The government was pushed into putting restrictions on tax free interest earnings on employees' contribution to various provident funds in this year's Budget after a scrutiny of accounts revealed that certain high networth individuals (HNIs) were using the saving scheme to pump money running into hundreds of crores to escape paying taxes and get assured returns.
Sources in the Department of Revenue said the scrutiny of accounts brought out interesting facts about certain HNIs where one of the highest contributors has more than Rs 103 crore in his provident fund account followed by two second highest ones having more than Rs 86 crore each.
The top 20 HNIs whose records were seen had about Rs 825 crore in their accounts while top 100 HNI contributors have more than Rs 2,000 crore.
Presenting the Budget 2021-22, Finance Minister Nirmala Sitharaman said that in order to rationalise tax exemption for the income earned by high income employees, it is proposed to restrict tax exemption for the interest income earned on the employees' contribution to various provident funds to the annual contribution of Rs 2.5 lakh. This restriction shall be applicable only for the contribution made on or after April 1, 2021.
The budget proposal evoked sharp reaction from a cross section of individuals who saw the move a disincentive to save, especially for middle income earners having limited avenues of savings and investment providing tax relief as well as assured returns of close to 8 per cent.
Department of Revenue sources said that the aim of changes proposed in the Budget was to remove disparity among contributors and to ensure that the HNIs who park huge sums of more than a crore of rupees per month to misuse and game the provision of assured high interest are checked and do not distortedly earn at the cost of other honest taxpayers' money.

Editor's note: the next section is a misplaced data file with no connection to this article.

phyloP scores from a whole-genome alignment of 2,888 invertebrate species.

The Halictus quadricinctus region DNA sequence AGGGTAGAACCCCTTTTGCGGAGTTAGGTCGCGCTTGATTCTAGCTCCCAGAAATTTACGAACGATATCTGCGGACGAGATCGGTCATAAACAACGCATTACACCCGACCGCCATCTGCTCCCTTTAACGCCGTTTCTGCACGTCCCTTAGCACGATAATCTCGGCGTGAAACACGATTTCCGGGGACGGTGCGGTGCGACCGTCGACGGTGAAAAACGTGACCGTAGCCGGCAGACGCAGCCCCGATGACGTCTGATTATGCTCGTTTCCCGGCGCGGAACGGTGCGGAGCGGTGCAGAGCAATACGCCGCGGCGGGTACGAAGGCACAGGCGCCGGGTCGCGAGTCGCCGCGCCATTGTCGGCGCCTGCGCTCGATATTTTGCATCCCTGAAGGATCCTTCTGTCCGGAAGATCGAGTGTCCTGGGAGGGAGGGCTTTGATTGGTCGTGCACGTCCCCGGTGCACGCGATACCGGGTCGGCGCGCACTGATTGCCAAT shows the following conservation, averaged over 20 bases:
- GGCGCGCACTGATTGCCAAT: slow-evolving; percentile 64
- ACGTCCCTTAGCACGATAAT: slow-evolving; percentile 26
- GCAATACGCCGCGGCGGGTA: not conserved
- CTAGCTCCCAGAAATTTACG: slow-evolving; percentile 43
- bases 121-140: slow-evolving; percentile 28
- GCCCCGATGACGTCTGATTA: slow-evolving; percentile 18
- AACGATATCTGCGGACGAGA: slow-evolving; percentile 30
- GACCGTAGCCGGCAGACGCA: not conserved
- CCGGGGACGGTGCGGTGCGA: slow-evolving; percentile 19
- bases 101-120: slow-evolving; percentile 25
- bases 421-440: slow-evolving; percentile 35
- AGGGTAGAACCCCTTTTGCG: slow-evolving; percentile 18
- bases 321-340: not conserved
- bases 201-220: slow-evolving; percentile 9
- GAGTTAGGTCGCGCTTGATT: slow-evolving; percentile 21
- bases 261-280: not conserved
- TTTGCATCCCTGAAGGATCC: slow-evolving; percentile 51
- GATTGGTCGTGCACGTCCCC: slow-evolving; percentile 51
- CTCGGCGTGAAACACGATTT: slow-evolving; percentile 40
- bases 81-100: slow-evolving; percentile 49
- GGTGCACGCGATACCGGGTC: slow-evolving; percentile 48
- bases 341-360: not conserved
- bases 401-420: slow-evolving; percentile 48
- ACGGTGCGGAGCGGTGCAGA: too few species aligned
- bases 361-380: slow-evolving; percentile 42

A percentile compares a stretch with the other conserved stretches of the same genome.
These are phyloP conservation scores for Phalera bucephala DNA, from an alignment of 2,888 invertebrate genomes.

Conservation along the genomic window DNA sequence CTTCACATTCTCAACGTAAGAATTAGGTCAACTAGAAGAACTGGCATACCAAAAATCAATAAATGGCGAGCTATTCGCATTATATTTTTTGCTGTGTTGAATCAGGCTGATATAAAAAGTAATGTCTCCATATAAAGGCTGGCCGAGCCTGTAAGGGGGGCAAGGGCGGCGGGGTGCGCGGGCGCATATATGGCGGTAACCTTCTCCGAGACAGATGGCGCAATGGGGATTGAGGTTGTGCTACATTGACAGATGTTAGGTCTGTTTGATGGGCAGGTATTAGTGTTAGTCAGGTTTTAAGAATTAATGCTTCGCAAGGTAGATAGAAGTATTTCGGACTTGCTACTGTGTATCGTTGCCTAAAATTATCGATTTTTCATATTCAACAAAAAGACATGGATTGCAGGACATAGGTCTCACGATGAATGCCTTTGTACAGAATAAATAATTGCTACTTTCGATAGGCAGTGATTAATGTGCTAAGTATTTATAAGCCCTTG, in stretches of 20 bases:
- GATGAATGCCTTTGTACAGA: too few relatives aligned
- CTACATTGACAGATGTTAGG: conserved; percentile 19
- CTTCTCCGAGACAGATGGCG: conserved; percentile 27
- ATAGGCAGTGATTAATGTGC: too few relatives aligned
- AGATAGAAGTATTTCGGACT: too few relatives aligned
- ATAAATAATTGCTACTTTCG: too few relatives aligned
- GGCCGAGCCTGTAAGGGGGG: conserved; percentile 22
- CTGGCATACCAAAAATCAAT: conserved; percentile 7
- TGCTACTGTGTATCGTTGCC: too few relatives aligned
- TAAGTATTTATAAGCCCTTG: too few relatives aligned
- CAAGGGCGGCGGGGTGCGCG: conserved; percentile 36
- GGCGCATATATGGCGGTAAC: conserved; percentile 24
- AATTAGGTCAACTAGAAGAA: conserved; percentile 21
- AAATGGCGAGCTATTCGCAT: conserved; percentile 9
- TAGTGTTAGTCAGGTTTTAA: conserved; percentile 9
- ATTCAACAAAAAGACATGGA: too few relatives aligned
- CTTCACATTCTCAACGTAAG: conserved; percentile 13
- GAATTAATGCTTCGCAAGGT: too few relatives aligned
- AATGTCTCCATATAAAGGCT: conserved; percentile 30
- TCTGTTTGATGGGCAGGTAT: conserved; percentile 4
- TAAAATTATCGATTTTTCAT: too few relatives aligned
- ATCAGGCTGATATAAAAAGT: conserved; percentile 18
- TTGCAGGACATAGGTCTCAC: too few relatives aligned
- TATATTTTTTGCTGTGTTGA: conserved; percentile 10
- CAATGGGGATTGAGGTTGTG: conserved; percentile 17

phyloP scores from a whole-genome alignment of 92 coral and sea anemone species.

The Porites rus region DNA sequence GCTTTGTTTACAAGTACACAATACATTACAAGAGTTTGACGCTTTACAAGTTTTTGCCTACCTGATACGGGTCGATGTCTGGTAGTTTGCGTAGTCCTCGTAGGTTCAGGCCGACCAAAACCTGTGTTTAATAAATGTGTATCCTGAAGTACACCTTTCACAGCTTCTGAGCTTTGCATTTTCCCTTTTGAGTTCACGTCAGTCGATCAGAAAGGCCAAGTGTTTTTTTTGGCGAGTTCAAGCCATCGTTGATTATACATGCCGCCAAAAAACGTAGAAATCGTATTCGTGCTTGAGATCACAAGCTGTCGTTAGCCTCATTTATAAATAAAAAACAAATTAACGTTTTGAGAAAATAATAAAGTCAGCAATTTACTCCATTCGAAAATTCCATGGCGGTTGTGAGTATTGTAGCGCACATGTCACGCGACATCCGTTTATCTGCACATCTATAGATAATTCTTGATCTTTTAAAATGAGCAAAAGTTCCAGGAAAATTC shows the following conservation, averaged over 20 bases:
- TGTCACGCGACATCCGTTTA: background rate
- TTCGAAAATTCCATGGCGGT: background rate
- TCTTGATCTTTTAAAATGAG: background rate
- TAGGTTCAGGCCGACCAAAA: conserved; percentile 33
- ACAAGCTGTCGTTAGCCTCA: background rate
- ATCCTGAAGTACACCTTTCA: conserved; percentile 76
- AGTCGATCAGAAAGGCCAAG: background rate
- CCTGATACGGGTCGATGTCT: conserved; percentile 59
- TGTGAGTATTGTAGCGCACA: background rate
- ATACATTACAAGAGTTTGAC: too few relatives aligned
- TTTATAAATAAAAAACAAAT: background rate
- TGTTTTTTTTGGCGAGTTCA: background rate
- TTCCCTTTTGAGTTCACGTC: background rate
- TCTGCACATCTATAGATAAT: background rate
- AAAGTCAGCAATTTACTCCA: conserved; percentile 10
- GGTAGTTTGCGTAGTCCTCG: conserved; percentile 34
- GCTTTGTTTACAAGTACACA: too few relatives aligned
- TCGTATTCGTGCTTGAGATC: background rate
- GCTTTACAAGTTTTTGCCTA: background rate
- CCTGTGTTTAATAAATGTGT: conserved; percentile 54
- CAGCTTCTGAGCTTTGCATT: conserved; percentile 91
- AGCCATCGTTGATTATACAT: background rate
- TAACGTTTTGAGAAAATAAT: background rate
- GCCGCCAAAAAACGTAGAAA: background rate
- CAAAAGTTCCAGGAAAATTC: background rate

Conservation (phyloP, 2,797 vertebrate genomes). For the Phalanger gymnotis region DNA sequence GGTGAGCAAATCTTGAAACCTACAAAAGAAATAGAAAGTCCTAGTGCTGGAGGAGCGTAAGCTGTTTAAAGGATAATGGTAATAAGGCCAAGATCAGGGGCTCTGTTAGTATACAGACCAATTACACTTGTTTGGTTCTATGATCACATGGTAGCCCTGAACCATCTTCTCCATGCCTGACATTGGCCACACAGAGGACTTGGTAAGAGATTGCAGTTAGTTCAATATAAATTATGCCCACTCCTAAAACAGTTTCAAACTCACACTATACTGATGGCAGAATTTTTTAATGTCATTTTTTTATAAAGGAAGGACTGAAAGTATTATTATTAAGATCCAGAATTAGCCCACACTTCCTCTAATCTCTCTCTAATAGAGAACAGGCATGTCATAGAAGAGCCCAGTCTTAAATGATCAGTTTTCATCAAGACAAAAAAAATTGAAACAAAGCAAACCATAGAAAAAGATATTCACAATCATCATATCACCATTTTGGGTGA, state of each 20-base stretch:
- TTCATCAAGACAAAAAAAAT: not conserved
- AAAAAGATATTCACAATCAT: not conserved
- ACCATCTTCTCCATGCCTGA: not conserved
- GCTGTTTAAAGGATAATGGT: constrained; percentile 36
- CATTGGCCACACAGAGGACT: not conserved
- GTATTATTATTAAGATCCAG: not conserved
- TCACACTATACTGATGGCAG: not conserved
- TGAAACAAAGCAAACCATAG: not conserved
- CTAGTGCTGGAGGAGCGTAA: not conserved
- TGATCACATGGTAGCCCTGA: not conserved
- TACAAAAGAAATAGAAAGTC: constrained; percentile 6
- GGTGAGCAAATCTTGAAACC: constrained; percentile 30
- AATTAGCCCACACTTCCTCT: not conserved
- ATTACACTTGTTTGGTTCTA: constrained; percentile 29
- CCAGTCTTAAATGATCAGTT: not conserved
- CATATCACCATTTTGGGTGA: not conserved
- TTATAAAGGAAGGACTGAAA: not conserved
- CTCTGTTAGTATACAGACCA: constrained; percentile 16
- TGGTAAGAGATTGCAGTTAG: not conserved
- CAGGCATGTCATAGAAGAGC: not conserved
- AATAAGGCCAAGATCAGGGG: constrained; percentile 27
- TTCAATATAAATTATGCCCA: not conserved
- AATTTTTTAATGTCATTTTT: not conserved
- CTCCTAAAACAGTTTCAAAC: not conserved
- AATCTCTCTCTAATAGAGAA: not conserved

There are more than 4.5 crore contributors' accounts to Employees' Provident Fund. Out of these, more than 1.23 lakh accounts are of the HNIs who contribute monthly very huge sums to their EPF accounts. Their total contribution is to the tune of Rs 62,500 crore as of now.
The HNI contributors who are 0.27 per cent of the total number of EPF account holders have, on an average, a corpus of Rs 5.92 crore per person and thereby were earning very huge sum at the rate of Rs 50.3 lakh per such person per annum as tax free assured interest in a very scheming manner at the cost of the salaried class and other taxpayers, sources quoted earlier said.
The decision to remove the tax exemption on provident fund contributions of Rs 2.5 lakh and above in the budget, said the sources, thus was based on the principle of equity among the contributors.
Sources reiterated that since any tax exemption is provided through taxpayers' money, it was unfair to allow a small group of HNIs to misuse a welfare facility and earn wrongfully tax free income as assured interest return, adding that average normal EPF or GPF contributor would not be affected by the removal of anomaly in the system prevailing over a long period of time.